Florida Sex Crime Attorneys
Getting arrested for a sex offense such as indecent exposure or soliciting a prostitute can be a humiliating experience, and the fear of such an act becoming public knowledge might drive you to confess and plead guilty to put the matter behind you as quickly and quietly as possible. Before you make any decision, however, consider talking to a criminal defense attorney first. There might be reasons why the charges against you shouldn’t stick or ways to avoid a conviction or serious penalties for a sex crime. Also, it’s critical to know that pleading guilty to certain sex offenses can get you placed on the sex offender registry, where the offense will be made public and follow you wherever you go for the rest of your life.
If you’ve been charged with a sex crime in Florida, call Meldon Law to review your case with a knowledgeable and dedicated Florida sex crime attorney. We’ll let you know your options and help you with a strategy to get the best possible outcome in your particular circumstances.
What Are Sex Crimes in Florida?
The Florida Department of Law Enforcement distinguishes between forcible and non-forcible sex offenses. Non-forcible sex offenses are defined as “the unlawful sexual intercourse, sexual contact, or the unlawful behavior or conduct intended to result in sexual gratification without force or threat of force and where the victim is incapable of giving consent.” This definition is meant to include incest (sexual intercourse between persons who are related to each other too closely to be able to lawfully marry in Florida) and indecent exposure (exposure of private body parts to the sight of another person in a lewd or indecent manner in a public place). The non-forcible sex offenses specifically listed in Florida statutes include:
- Exposure of Sexual Organs
- Lewd or Lascivious Offenses Committed Upon or in the Presence of an Elderly Person or Disabled Person
- Unnatural and Lascivious Act
- Lewd or Lascivious Exhibition In the Presence of an Employee
- Offenses Against Students by Authority Figures
- Lewd and Lascivious Behavior
- Computer Pornography
- Obscene or Harassing Telephone Calls
Forcible sex offenses, in contrast, are defined as “any sexual act directed against another person, forcibly and/or against that person’s will or not forcibly or against the person’s will, where the victim is incapable of giving consent.” The use of force or the threatened use of force is a necessary element of a forcible sex offense, except in cases where the victim is deemed unable or too young to give consent. Forcible sex offenses are classified into two categories in Florida: rape and fondling. Specifically, Florida has laws on the books prohibiting the following forcible sex offenses:
- Sexual Battery
- Lewd or Lascivious Molestation
- Lewd or Lascivious Conduct
Other crimes, such as prostitution, pimping, or soliciting a prostitute, are also commonly considered to be sex crimes by the general public, although they aren’t technically classified as sex offenses in Florida crime reports.
How Does the Sex Offender Registry Work?
Florida law lists over 20 different offenses that can land you on the Florida sex offender registry, from forcible offenses such as sexual battery to something like video voyeurism. You can get on the registry through a conviction for a listed offense as well as a plea of guilty or no contest. Once on the registry, you stay on for the rest of your life and even for a year after you’ve died.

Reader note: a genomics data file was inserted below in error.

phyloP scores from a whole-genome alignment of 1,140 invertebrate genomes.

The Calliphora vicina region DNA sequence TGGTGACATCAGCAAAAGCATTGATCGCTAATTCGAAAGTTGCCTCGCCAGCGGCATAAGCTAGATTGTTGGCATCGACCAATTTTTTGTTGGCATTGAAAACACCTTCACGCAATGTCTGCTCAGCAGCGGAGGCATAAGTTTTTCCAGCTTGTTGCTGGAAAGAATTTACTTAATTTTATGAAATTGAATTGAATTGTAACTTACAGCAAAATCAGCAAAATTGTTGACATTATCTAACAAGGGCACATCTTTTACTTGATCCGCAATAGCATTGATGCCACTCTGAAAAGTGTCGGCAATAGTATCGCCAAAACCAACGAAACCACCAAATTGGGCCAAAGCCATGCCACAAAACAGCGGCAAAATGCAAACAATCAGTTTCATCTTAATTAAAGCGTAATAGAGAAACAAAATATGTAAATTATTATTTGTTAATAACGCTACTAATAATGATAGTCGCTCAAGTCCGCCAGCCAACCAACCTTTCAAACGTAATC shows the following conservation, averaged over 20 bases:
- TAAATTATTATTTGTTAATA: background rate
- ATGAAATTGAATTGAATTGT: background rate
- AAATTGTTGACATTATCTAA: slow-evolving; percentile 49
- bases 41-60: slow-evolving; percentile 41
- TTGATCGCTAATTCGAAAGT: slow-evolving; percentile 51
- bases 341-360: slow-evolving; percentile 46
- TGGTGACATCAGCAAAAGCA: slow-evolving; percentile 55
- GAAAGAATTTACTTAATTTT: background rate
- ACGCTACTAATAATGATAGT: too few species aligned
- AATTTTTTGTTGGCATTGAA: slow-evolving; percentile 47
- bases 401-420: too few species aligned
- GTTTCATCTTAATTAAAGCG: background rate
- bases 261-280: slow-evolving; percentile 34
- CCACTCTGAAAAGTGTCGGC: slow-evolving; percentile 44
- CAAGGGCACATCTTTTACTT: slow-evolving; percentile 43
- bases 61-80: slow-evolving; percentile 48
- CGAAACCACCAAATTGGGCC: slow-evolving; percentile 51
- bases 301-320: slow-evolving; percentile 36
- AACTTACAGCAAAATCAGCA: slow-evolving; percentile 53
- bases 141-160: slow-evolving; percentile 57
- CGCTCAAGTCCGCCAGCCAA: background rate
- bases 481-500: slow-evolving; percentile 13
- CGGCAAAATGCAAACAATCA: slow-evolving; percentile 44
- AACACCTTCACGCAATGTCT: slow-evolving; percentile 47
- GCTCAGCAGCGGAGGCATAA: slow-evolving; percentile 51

The registry includes your name and address along with your picture on a publicly searchable database. People can find you by name or address, print out flyers and give them to your neighbors or post them on street corners. People on the registry are also required to check in with the local sheriff regularly and to report any move or name change within 48 hours. Failing to register is both a Florida felony and a federal crime.
Registration is a lifetime requirement, and it is only possible to get off the registry in very few limited situations. It is also possible to avoid registration under certain circumstances, such as if the offense involved a consensual act with a minor between 13 and 18 and the perpetrator was not more than four years old.
Sex offenders can also be designated as Sexual Predators if they are found guilty of a sex offense involving a minor or physical violence or if they qualify as a repeat sexual offender. A sexual predator can be civilly committed to a secure treatment facility after they have served their prison sentence and might never get out. Sexual predators cannot get off the sex offender registry.
What if I’ve Been Charged With a Sex Crime?
Before you give in to fear, embarrassment or intimidation, remember that everyone accused of a crime is presumed innocent until proven guilty beyond a reasonable doubt. You might have defenses against the crime charged, such as mistaken identity, lack of intent (the act was consensual) or entrapment. The police might also have made an illegal arrest, coerced a confession or violated your rights by failing to give you the required Miranda warnings before taking a statement. Prosecutors might also be charging you with a more serious offense but be willing to reduce the charges to something that will keep you off the registry and out of jail.
No matter how bleak the picture painted by law enforcement looks, take the time to consult with a criminal defense attorney who only has your best interests at heart. You might have good options available to deal with the charges and come out the other side with your life and future intact. You don’t lose anything by talking to an attorney first, and you stand to gain a lot.
Help Is Available After an Arrest from our Florida Sex Crime Attorneys
If you’ve been arrested and charged with a sex crime in Florida, call Meldon Law at 800-373-8000 for practical advice and effective representation for the best outcome in your case.